Thus do the different worlds combine in action. The universe man lives in is the expression of this combined activity.

* * *

When we have grasped the sensory world in this way, the understanding opens up for beings of a kind different from those having their existence in the above mentioned four kingdoms of nature. One example of such beings is what may be called the Folk or National Spirit. This being does not manifest itself directly in a sensibly perceptible way, but lives its life entirely in the sensations, feelings, tendencies and impulses observable in the common characteristics of a whole nation. This is a being who does not incarnate in the sense world, but just as man forms his body out of substances sensibly visible, so does this Folk Spirit form its body out of the substance of the soul world. This soul body of the National Spirit is like a cloud in which the members of a nation live. Its influences become evident in the souls of the men concerned, but it does not originate in these souls themselves. The National Spirit remains merely a shadowy conception of the mind without being or life, an empty abstraction, to the man who does not picture it in this way.

Something similar may be said in reference to what one calls the Spirit of the Age (Zeitgeist). Indeed, the spiritual outlook is extended in this way over a variety of other beings, both lower and higher, that live in the human environment unseen by the bodily senses. Those who have powers of spiritual sight perceive such beings and can describe them. To the lower species of such beings belongs all that is described by observers of the spiritual world as salamanders, sylphs, undines and gnomes. It should not be necessary to say that such descriptions are not to be considered reproductions of the reality that underlies them. If they were, then the world in question would be not a spiritual, but a grossly sensory one. They are attempts at making clear a spiritual reality that can only be represented in this way, this is, by similes. It is quite comprehensible that anyone who admits the validity of physical vision only, regards such beings as the offspring of confused fantasy and superstition. They can, of course, never become visible to the sensory eye because they have no sensory bodies. The superstition does not consist in regarding such beings as real, but in believing that they appear in a way perceptible to the physical senses. Beings of such forms co-operate in the construction of the world, and we come into contact with them as soon as we enter the higher regions closed to the bodily senses. Those people are not superstitious who see in such descriptions pictures of spiritual realities, but rather those who believe in the sensory existence of the pictures, as well as those who deny the spirit, because they think they must deny the sensory picture.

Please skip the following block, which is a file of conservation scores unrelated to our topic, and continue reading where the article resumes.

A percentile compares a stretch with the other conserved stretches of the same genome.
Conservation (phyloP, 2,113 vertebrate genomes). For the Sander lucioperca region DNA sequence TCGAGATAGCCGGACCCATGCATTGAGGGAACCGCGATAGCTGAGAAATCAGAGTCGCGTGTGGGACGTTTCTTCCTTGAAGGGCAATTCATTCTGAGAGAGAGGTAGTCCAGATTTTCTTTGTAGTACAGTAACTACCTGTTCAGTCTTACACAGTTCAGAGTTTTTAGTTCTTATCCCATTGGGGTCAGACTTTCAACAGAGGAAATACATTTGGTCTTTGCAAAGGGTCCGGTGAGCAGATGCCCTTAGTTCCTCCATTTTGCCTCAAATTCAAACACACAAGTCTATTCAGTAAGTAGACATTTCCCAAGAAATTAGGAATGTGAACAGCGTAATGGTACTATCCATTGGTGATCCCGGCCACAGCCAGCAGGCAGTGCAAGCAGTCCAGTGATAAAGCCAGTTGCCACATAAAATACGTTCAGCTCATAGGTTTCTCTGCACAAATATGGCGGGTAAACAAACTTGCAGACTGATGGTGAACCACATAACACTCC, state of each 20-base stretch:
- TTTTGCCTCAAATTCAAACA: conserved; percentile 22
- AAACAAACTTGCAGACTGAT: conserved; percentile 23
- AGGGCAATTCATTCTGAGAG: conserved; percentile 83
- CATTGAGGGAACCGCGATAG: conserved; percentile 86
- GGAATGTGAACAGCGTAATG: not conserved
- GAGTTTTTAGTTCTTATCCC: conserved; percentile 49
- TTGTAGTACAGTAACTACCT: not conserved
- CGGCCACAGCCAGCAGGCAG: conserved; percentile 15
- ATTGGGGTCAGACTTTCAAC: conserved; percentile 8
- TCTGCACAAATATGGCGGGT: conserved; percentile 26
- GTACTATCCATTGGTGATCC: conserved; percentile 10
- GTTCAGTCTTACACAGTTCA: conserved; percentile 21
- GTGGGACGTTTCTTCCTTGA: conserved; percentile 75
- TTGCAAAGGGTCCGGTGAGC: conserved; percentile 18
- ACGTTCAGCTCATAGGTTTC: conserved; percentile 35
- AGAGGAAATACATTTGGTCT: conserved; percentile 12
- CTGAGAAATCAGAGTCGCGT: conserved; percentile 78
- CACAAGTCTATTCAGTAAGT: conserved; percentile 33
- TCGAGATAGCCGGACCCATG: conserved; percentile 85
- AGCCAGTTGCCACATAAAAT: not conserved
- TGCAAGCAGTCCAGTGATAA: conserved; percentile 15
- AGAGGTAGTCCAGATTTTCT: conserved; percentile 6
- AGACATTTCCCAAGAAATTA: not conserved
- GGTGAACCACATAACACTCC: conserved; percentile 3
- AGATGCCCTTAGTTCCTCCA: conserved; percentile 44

Mention must also be made of those beings who do not descend to the soul world, but whose vestment is composed of the formations of spiritland alone. Man perceives them and becomes their companion when he opens his spiritual eye and ear to them. Through such an opening much becomes intelligible to him that previously he could only stare at uncomprehendingly. It becomes bright around him, and he sees the primal causes of what takes place as effects in the world of the senses. He comprehends what he either denied entirely when he had no spiritual eye, or in reference to which he had to content himself with saying, “There are more things in heaven and earth than are dreamed of in thy philosophy.” People with fine, spiritual feelings become uneasy when they begin to have a glimmering, when they become vaguely aware of a world different from the sensory one surrounding them, one in which they have to grope about as the blind grope among visible objects. Nothing but the clear vision of these higher regions of existence and a thorough understanding and penetration of what takes place in them can really fortify a man and lead him to his proper goal. Through insight into what lies hidden from the senses, man expands his nature in such a way that he feels his life prior to this expansion as “a mere dreaming about the world.”